Virginia Gov. Ralph Northam signed bill that allows communities to remove Confederate monuments

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RICHMOND, V.a. (WJHL) — Gov. Ralph Northam signed a bill Saturday that allows localities to remove Confederate monuments in their communities, according to a press release.

This bill will also launch the process of replacing Virginia’s statue of Confederate General Robert E. Lee in the U.S. Capitol.

“Racial discrimination is rooted in many of the choices we have made about who and what to honor, and in many of the laws that have historically governed this Commonwealth,” Gov. Northam said. “These new laws make Virginia more equitable, just, and inclusive, and I am proud to sign them.”

Senate Bill 183 and House Bill 1537, sponsored by Senator Mamie Locke and Delegate Delores McQuinn respectively overturn the Commonwealth’s prohibition on the removal of Confederate war memorials, according to the release.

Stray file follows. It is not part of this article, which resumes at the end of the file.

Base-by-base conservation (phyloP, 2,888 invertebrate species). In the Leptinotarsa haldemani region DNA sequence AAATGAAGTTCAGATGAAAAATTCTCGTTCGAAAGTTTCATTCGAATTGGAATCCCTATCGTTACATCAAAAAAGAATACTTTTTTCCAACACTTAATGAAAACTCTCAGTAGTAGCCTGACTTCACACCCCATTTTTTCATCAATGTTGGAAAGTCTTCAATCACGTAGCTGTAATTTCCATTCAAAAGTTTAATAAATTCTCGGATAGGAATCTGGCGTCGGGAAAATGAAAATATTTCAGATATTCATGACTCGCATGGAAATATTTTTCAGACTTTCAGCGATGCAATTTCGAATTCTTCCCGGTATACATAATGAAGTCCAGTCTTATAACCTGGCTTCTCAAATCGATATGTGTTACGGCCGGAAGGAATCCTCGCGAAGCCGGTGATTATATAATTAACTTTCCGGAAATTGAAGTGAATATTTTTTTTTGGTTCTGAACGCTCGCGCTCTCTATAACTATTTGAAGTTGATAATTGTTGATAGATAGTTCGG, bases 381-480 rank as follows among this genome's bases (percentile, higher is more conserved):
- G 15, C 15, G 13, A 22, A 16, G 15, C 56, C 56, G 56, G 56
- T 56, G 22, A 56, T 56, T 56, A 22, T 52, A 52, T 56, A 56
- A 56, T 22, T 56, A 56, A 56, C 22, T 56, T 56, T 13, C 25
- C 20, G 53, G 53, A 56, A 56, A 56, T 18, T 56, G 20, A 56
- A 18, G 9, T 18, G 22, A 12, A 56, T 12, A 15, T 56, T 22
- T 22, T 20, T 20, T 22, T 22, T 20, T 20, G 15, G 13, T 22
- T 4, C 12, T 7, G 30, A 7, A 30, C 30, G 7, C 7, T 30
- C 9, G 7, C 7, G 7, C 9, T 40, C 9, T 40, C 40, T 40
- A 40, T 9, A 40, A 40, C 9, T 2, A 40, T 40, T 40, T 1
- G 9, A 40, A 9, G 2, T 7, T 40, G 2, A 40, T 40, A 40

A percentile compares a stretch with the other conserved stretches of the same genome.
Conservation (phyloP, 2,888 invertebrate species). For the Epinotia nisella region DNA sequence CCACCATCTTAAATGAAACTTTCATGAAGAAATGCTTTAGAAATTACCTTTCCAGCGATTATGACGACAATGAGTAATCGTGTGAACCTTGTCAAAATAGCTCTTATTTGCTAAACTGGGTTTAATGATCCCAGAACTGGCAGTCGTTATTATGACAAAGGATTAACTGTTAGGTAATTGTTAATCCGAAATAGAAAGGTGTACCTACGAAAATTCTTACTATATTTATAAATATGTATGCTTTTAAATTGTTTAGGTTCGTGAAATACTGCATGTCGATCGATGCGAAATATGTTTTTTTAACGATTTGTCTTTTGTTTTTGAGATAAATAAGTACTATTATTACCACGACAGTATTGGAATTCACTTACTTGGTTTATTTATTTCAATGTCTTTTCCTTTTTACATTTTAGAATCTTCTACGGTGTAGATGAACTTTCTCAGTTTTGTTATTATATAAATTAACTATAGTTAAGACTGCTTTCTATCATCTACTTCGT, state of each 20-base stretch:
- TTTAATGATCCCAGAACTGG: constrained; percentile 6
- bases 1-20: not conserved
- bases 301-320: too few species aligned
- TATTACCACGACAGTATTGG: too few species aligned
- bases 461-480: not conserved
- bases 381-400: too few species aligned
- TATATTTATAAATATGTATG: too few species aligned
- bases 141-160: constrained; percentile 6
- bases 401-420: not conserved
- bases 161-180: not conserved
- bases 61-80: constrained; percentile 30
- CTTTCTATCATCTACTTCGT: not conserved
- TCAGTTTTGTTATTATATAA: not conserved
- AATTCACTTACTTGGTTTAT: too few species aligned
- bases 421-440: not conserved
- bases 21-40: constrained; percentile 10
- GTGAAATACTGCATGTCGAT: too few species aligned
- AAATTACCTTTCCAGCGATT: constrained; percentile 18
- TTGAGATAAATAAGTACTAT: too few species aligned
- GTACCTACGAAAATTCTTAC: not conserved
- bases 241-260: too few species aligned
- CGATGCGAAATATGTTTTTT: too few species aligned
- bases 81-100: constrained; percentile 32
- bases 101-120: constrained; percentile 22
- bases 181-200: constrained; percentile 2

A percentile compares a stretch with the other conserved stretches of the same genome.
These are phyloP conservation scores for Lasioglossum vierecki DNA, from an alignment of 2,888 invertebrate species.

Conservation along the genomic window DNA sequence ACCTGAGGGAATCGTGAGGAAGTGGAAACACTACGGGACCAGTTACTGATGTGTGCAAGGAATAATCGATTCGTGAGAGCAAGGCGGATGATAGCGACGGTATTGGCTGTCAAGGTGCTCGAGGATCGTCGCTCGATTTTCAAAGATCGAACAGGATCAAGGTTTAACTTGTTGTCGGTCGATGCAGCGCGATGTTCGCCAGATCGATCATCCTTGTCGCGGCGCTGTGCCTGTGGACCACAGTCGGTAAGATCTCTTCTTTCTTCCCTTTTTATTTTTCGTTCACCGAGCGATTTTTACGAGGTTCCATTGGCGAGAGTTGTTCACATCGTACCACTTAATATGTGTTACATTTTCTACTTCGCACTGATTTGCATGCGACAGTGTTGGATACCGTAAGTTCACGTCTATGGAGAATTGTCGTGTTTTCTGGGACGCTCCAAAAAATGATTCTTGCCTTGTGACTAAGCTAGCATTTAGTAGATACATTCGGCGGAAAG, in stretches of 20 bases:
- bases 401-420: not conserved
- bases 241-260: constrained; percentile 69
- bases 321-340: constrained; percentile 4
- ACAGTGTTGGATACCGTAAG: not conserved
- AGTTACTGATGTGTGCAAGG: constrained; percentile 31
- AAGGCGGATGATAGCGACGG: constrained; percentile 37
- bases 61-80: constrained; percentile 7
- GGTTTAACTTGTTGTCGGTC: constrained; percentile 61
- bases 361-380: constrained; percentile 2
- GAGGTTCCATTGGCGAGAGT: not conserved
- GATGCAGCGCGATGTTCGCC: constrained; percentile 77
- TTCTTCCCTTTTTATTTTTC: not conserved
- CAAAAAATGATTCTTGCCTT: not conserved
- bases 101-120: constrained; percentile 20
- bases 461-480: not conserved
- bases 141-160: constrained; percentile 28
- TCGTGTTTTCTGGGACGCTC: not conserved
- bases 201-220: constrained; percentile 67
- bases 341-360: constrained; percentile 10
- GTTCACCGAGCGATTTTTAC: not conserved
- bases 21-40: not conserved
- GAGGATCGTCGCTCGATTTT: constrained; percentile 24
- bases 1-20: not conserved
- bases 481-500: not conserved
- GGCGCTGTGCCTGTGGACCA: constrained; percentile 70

Beginning July 1, localities will have the ability to remove, relocate, or contextualize the monuments in their communities.

Senate Bill 612 and House Bill 1406, sponsored by Senator Louise Lucas and Delegate Jeion Ward, respectively, create a commission to recommend a replacement for the Robert E. Lee statue in the United States Capitol, according to the release.

“These monuments tell a particular version of history that doesn’t include everyone,” Gov. Northam said. “In Virginia, that version of history has been given prominence and authority for far too long.”

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